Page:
The Saga of TC 4332 (Chapter 5)

We last reported on Les Hancock’s rebuild in June (Issue 18). At the time he had reached the rolling chassis stage and his closing remark made in the article was “It should be easier from here up, I wish!”

Read on to find out whether it was in fact easier!

Now having a rolling chassis I was able to bring the engine, still with gearbox attached, into the rear of the garage. My original intention was to simply clean the engine and repaint it in a dark grey as it was originally. I separated the engine and gearbox and decided to check the engine to ensure all was well; no point I thought having already spent so much money – more about that later – to reinstall the engine with possible future problems. I was very pleased I made the decision to check the engine… as you will read further on!

I carefully dismantled the engine, removing the head, the sump and firstly inspected the camshaft. The lobes were heavily pitted, as were the camshaft followers, typical of parts receiving limited lubrication. I decided to remove the camshaft for better inspection and measurement. The middle bearing was removed and it was here I received a shock – the bearing had been installed the wrong way around, the locking screw being located in the oil way. The oil from the gallery was therefore meeting a dead end. It says something for the sturdiness of the XPAG that it has probably run in this condition for many miles, relying on oil sprayed principally from the con rod bearings.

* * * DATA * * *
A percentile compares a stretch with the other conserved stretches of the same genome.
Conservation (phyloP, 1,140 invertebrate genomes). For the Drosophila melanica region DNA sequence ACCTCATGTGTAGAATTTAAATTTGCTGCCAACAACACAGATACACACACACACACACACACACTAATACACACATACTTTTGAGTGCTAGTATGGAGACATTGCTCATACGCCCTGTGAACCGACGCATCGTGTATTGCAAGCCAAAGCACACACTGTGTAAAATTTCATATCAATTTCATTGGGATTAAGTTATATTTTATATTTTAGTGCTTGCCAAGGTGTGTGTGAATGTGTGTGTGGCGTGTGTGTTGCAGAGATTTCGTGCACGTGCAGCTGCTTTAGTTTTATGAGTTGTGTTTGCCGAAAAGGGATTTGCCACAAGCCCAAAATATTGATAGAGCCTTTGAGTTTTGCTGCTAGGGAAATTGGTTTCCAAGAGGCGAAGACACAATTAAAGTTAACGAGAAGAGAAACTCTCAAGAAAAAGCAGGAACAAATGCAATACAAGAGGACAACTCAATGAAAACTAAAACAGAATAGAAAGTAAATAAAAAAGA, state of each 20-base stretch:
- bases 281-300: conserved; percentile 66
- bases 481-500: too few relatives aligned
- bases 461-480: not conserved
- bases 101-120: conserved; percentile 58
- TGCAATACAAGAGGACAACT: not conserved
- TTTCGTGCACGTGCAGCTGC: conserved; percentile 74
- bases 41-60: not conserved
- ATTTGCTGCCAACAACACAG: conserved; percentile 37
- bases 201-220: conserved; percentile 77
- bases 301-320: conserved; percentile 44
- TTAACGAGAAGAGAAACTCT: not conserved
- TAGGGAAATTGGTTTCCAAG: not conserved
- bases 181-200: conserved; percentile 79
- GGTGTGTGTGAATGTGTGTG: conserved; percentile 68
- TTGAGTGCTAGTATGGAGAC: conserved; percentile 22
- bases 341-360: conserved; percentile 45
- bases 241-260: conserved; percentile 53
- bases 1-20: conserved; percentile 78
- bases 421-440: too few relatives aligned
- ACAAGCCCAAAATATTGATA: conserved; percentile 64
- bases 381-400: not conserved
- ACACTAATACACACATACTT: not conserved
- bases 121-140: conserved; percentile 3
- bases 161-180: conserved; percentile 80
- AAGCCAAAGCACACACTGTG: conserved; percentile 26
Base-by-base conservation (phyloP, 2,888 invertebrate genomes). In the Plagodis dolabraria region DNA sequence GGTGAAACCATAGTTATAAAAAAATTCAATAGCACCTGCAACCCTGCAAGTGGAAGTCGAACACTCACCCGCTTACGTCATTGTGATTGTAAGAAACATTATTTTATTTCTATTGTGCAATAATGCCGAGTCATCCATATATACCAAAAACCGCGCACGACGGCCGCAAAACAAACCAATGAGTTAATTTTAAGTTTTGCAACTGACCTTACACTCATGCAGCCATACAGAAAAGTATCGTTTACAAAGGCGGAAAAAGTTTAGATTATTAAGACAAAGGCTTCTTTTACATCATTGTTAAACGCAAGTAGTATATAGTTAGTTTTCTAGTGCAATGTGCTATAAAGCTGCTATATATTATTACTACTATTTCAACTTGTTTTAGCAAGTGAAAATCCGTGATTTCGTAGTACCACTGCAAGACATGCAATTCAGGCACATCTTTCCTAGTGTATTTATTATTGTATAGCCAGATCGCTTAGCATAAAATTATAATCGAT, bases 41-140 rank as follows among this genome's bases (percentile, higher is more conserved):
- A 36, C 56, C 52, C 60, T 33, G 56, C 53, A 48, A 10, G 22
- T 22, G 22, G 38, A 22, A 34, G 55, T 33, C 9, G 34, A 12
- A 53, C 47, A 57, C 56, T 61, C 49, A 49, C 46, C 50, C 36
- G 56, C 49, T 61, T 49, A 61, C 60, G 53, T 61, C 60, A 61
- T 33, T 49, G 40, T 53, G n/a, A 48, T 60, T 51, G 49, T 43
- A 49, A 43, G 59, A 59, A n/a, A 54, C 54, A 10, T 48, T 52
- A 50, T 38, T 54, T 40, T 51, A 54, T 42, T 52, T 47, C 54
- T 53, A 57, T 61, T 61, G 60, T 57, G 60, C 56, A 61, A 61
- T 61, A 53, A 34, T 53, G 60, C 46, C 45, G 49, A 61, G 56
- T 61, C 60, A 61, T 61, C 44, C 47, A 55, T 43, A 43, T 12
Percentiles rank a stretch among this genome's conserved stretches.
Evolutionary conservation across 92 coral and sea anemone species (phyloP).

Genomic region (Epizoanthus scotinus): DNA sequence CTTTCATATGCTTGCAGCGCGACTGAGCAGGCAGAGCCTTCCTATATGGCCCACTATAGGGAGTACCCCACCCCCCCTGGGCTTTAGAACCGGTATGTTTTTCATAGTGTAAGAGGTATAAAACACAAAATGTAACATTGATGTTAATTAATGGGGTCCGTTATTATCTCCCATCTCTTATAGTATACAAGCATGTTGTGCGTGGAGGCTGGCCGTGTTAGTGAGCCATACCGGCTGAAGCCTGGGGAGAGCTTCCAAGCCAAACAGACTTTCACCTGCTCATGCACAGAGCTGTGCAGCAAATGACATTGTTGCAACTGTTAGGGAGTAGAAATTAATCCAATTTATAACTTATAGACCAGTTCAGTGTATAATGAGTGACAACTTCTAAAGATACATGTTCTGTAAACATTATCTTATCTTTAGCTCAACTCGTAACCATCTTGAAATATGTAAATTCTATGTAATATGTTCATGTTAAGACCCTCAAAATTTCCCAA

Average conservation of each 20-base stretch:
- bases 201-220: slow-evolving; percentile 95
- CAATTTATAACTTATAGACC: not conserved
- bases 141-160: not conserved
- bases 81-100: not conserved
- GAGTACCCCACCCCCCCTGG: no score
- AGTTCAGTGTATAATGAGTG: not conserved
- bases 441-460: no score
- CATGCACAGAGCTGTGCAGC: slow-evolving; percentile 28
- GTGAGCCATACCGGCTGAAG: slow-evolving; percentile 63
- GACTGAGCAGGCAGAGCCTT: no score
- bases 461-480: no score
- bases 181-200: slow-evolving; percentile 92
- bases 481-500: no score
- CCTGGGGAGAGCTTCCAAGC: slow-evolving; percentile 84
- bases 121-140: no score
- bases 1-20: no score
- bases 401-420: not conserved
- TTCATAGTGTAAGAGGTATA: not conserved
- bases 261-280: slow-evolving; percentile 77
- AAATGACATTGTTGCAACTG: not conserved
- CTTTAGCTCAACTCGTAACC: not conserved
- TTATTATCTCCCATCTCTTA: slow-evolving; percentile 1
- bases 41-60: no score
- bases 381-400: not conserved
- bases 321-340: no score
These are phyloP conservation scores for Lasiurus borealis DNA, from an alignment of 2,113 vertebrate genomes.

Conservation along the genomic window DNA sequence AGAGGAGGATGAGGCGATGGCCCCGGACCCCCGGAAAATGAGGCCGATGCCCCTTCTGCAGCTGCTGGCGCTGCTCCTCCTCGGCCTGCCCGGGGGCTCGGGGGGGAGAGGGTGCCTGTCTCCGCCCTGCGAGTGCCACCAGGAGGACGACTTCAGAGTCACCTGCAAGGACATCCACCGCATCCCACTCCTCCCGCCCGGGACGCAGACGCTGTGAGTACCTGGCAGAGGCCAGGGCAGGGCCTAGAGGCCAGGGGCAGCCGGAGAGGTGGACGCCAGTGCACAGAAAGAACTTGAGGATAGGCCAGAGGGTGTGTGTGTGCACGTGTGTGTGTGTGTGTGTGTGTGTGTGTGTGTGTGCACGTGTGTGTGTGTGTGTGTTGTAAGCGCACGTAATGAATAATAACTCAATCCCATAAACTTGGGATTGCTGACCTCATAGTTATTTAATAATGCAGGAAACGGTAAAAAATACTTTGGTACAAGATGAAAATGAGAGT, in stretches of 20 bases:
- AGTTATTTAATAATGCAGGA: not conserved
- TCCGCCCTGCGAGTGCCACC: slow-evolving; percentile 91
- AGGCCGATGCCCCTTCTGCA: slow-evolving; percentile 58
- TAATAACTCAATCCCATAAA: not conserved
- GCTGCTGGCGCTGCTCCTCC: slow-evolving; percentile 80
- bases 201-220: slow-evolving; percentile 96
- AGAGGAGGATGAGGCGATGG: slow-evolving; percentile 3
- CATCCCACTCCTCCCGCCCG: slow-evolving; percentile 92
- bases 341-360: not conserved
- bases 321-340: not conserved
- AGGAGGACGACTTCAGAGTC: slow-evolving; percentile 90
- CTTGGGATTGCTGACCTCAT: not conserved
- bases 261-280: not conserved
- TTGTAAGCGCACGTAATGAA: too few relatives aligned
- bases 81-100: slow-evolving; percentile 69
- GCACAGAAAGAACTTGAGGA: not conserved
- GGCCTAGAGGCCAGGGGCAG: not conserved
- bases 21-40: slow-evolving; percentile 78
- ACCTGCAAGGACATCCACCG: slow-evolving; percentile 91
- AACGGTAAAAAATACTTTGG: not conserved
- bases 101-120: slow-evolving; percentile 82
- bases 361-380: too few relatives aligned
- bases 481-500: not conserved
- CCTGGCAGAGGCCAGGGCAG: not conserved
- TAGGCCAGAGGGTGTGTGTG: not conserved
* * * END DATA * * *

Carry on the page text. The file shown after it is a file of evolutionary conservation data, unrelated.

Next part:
I could not remove the rear camshaft bearing and therefore had to remove the rear camshaft core plug. I was then able to push the bearing out. I withdrew the camshaft through the front bearing, which I also removed using a “Brummagem Screwdriver” (a hammer).

I set the camshaft in the vice secured by the centre bearing which is in two halves, held between two softwood blocks. I then, checked the lift on each lobe using a digital micrometer. The rocker ratio was measured at approximately 1.42:1; the lift at the lobe was multiplied by this value, hopefully showing the valve lift. The valve lifts varied between 7.01mm and 7.56mm. This gave between 87% and 94% of the quoted value of 8.03mm.

Due to its worn condition and the centre bearing I decided to replace the camshaft – again flashing pound signs! – and obtained a fast road camshaft from Peter Edney along with the front, rear and middle bearings. I also purchased a single new follower with modifications to provide better lubrication to follower base and the camshaft. I checked its dimensions and weight, all being very close to the originals, this may seem pernickety but I have become suspicious of all replacement parts.